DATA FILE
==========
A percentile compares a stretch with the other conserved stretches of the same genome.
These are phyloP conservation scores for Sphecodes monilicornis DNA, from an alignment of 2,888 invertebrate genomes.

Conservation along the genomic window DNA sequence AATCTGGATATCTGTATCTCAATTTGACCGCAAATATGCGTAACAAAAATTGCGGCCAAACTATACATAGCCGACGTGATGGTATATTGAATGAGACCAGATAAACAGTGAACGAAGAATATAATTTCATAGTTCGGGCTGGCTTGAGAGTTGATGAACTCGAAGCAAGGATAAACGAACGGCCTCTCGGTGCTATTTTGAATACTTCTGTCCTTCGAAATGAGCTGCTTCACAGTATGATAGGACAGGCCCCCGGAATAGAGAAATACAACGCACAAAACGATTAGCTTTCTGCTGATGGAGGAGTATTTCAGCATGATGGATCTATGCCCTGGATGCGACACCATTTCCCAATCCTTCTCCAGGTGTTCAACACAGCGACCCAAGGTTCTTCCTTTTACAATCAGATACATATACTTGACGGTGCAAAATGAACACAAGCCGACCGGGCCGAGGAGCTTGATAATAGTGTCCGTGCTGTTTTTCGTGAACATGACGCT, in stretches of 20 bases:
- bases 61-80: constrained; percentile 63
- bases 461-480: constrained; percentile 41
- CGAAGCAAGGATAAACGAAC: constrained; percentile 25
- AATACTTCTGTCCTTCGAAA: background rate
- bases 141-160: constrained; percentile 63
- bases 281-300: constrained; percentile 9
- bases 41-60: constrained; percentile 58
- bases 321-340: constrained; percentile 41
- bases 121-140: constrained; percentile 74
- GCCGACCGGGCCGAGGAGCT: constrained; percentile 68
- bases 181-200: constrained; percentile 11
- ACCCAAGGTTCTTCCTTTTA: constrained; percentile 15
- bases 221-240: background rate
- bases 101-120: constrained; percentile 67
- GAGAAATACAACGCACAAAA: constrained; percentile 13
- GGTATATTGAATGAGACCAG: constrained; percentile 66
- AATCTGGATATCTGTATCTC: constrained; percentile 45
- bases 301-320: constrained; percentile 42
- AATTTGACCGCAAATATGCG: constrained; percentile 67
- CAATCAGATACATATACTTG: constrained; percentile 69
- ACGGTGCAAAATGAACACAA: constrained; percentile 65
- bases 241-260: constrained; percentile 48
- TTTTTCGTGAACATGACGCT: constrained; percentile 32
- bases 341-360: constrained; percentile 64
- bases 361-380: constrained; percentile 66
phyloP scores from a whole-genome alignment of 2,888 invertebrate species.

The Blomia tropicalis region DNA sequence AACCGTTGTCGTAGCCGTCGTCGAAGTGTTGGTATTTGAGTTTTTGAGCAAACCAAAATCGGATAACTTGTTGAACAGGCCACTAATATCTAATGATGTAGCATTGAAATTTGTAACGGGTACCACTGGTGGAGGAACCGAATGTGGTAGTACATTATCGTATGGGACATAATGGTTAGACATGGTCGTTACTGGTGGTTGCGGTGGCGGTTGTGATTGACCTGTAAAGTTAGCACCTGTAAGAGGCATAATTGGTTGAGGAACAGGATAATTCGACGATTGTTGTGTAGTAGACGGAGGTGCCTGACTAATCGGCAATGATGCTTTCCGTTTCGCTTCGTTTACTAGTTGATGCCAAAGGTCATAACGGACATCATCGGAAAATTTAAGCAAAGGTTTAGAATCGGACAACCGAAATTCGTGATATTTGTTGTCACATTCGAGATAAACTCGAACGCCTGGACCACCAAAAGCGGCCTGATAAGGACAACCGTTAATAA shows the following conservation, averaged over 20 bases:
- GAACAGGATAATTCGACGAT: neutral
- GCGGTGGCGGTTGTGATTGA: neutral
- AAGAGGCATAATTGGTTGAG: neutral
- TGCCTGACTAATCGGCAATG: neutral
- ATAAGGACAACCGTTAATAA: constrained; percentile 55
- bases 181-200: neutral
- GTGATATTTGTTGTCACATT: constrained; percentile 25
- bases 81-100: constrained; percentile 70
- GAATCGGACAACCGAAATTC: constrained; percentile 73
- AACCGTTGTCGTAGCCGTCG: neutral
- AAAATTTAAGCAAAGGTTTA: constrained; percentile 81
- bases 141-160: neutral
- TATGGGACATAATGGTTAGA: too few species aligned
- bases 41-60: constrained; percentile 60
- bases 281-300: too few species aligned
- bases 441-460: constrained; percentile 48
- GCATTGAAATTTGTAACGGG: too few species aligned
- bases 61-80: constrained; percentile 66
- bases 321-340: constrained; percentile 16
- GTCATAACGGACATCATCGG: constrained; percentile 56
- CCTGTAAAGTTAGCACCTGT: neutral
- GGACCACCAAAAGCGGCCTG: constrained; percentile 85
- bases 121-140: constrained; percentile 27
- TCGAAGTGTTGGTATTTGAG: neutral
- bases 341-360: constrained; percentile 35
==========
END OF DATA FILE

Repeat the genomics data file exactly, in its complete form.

A percentile compares a stretch with the other conserved stretches of the same genome.
These are phyloP conservation scores for Sphecodes monilicornis DNA, from an alignment of 2,888 invertebrate genomes.

Conservation along the genomic window DNA sequence AATCTGGATATCTGTATCTCAATTTGACCGCAAATATGCGTAACAAAAATTGCGGCCAAACTATACATAGCCGACGTGATGGTATATTGAATGAGACCAGATAAACAGTGAACGAAGAATATAATTTCATAGTTCGGGCTGGCTTGAGAGTTGATGAACTCGAAGCAAGGATAAACGAACGGCCTCTCGGTGCTATTTTGAATACTTCTGTCCTTCGAAATGAGCTGCTTCACAGTATGATAGGACAGGCCCCCGGAATAGAGAAATACAACGCACAAAACGATTAGCTTTCTGCTGATGGAGGAGTATTTCAGCATGATGGATCTATGCCCTGGATGCGACACCATTTCCCAATCCTTCTCCAGGTGTTCAACACAGCGACCCAAGGTTCTTCCTTTTACAATCAGATACATATACTTGACGGTGCAAAATGAACACAAGCCGACCGGGCCGAGGAGCTTGATAATAGTGTCCGTGCTGTTTTTCGTGAACATGACGCT, in stretches of 20 bases:
- bases 61-80: constrained; percentile 63
- bases 461-480: constrained; percentile 41
- CGAAGCAAGGATAAACGAAC: constrained; percentile 25
- AATACTTCTGTCCTTCGAAA: background rate
- bases 141-160: constrained; percentile 63
- bases 281-300: constrained; percentile 9
- bases 41-60: constrained; percentile 58
- bases 321-340: constrained; percentile 41
- bases 121-140: constrained; percentile 74
- GCCGACCGGGCCGAGGAGCT: constrained; percentile 68
- bases 181-200: constrained; percentile 11
- ACCCAAGGTTCTTCCTTTTA: constrained; percentile 15
- bases 221-240: background rate
- bases 101-120: constrained; percentile 67
- GAGAAATACAACGCACAAAA: constrained; percentile 13
- GGTATATTGAATGAGACCAG: constrained; percentile 66
- AATCTGGATATCTGTATCTC: constrained; percentile 45
- bases 301-320: constrained; percentile 42
- AATTTGACCGCAAATATGCG: constrained; percentile 67
- CAATCAGATACATATACTTG: constrained; percentile 69
- ACGGTGCAAAATGAACACAA: constrained; percentile 65
- bases 241-260: constrained; percentile 48
- TTTTTCGTGAACATGACGCT: constrained; percentile 32
- bases 341-360: constrained; percentile 64
- bases 361-380: constrained; percentile 66
phyloP scores from a whole-genome alignment of 2,888 invertebrate species.

The Blomia tropicalis region DNA sequence AACCGTTGTCGTAGCCGTCGTCGAAGTGTTGGTATTTGAGTTTTTGAGCAAACCAAAATCGGATAACTTGTTGAACAGGCCACTAATATCTAATGATGTAGCATTGAAATTTGTAACGGGTACCACTGGTGGAGGAACCGAATGTGGTAGTACATTATCGTATGGGACATAATGGTTAGACATGGTCGTTACTGGTGGTTGCGGTGGCGGTTGTGATTGACCTGTAAAGTTAGCACCTGTAAGAGGCATAATTGGTTGAGGAACAGGATAATTCGACGATTGTTGTGTAGTAGACGGAGGTGCCTGACTAATCGGCAATGATGCTTTCCGTTTCGCTTCGTTTACTAGTTGATGCCAAAGGTCATAACGGACATCATCGGAAAATTTAAGCAAAGGTTTAGAATCGGACAACCGAAATTCGTGATATTTGTTGTCACATTCGAGATAAACTCGAACGCCTGGACCACCAAAAGCGGCCTGATAAGGACAACCGTTAATAA shows the following conservation, averaged over 20 bases:
- GAACAGGATAATTCGACGAT: neutral
- GCGGTGGCGGTTGTGATTGA: neutral
- AAGAGGCATAATTGGTTGAG: neutral
- TGCCTGACTAATCGGCAATG: neutral
- ATAAGGACAACCGTTAATAA: constrained; percentile 55
- bases 181-200: neutral
- GTGATATTTGTTGTCACATT: constrained; percentile 25
- bases 81-100: constrained; percentile 70
- GAATCGGACAACCGAAATTC: constrained; percentile 73
- AACCGTTGTCGTAGCCGTCG: neutral
- AAAATTTAAGCAAAGGTTTA: constrained; percentile 81
- bases 141-160: neutral
- TATGGGACATAATGGTTAGA: too few species aligned
- bases 41-60: constrained; percentile 60
- bases 281-300: too few species aligned
- bases 441-460: constrained; percentile 48
- GCATTGAAATTTGTAACGGG: too few species aligned
- bases 61-80: constrained; percentile 66
- bases 321-340: constrained; percentile 16
- GTCATAACGGACATCATCGG: constrained; percentile 56
- CCTGTAAAGTTAGCACCTGT: neutral
- GGACCACCAAAAGCGGCCTG: constrained; percentile 85
- bases 121-140: constrained; percentile 27
- TCGAAGTGTTGGTATTTGAG: neutral
- bases 341-360: constrained; percentile 35